Re-frame is a framework that works with Reagent to create the idea of a clientside database.  (Or a database that lives in the browswer).  It makes things fast and helps with state changes.  It has the idea of subscribing to changes or dispatching changes to the database realizing that everything can be asyncronous but everything responds to changes in the data.  Data all the way down.

An Example

I put an example on github that you can see if you want to run for yourself.

The idea is that you have a list of names and you want to filter them in the search bar.  Here’s the main entry code that is called from the main reagent code that initializes this home page.

I have several bootstrap tags in there that I took out of the code.  The tricky thing is to notice the reagent r/atom which is the data that changes.  This code doesn’t have any re-frame code to it.  Basically it displays a form.  Notice the code at the bottom to call display-names.  That code is where the filtering happens.  When the input is changed, the search-string changes.  You never have to re-call display names as its always called and responds to changes in data.  So great!

Above is the display names code that takes a list of names (defined outside the function in the def (or variable ) called “names”.  It goes through and prints a name if it matches the filter.

Leadership

I’ve had the pleasure of meeting Adrian Cockcroft of Battery Ventures a few brief moments over the course of my career.  The first time was when he worked for eBay and I worked for IBM and we were doing a GPFS proof of concept.  He was a really nice person (and still is!) and introduced me to LinkedIn.  In fact he was my first connection!  The next thing I knew, years later he had done incredible things at Netflix and continues to do so at Battery Ventures.  He’s said a lot of cool things through the years, but the one story that has been the most impactful to me was his story of the reaction of a Fortune 100 CTO that approached him after he gave a talk.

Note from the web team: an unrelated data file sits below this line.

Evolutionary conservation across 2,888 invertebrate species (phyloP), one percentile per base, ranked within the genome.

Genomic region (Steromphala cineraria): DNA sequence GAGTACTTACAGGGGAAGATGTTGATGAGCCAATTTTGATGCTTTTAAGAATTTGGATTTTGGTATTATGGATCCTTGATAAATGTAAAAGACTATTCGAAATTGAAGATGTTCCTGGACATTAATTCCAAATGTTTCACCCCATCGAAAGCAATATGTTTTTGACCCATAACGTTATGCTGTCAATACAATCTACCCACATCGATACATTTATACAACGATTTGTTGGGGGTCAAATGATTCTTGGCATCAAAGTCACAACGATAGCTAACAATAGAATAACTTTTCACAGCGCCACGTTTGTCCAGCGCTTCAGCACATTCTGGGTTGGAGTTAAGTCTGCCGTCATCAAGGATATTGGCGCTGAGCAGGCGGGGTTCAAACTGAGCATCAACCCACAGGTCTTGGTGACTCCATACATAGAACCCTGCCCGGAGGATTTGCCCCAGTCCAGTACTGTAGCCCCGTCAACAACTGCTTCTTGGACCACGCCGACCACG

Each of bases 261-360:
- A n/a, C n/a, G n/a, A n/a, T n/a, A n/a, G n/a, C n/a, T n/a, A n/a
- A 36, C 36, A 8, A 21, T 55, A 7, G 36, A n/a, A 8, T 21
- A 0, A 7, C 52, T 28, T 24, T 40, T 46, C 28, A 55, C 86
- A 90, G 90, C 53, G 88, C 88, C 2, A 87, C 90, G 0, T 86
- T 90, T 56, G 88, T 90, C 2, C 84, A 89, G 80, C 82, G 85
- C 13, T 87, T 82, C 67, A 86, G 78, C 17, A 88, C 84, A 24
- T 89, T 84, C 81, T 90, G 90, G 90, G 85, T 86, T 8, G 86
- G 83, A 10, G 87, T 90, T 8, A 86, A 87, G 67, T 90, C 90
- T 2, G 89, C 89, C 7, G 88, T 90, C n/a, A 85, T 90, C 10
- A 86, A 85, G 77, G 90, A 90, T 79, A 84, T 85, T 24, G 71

Adrian’s talk I imagine was about all the cool DevOps things Netflix was doing.  The CTO came up to him afterwards and his reaction was:  “But Netflix has a superstar development team, we don’t!”

Adrian’s response was classic:  “Well, we hired these guys from you”.

The lesson I take from this is the impact that great leadership can have and conversely how poor leadership can squander opportunities and waste millions of dollars.

I’ve been on many teams in my career.  I’ve been really lucky to have been on some of the best.  The various teams I’m a part of now at Cisco are first class.  But there have been times when I’ve thought:  If we only had a better team or people that understood more about X or Y, then just imagine what we can do.

Given what Adrian’s story illustrates, I am changing my thinking to believe that I am already on the best team where ever I go.  The potential for greatness that is there is unlimited.  Everyone I work with really wants to do a good job.  We’re driven, passionate and want to be the best.  When there are issues, leadership from within the team can surmount those obstacles and make the team better.

I imagine somewhere there are executives in big companies trying to figure out a market they haven’t been able to crack.  And they might be thinking:  If only we had top developers who could get us there.  Then they might think: Maybe we should acquire a company that has top developers and they can get us there.

Well, even though they’re not reading this, I would say to them:  You already have some of the best people working for you and all the resources at your disposal.  There’s actually another problem here, and it isn’t your people.

And if you disagree with decisions that have been made, you can lead from within and be the leader you want to see.  Even if the only one you’re leading is yourself.

Drone Secrets

I was really happy to see the Drone Secret’s page describe how to put secrets in a .drone.yml file.  Checking passwords into repositories is a big no-no.

Still, there were some clarity in the docs I would have liked.  Here’s step by step.

1. Install drone

Yep. This is the mac client.  I did the manual way

2.  Set environment variables

You have Drone up, set the following in your .bash_profile or .login

The DRONE_TOKEN you can get by logging into drone and clicking on your profile.  The settings area has that.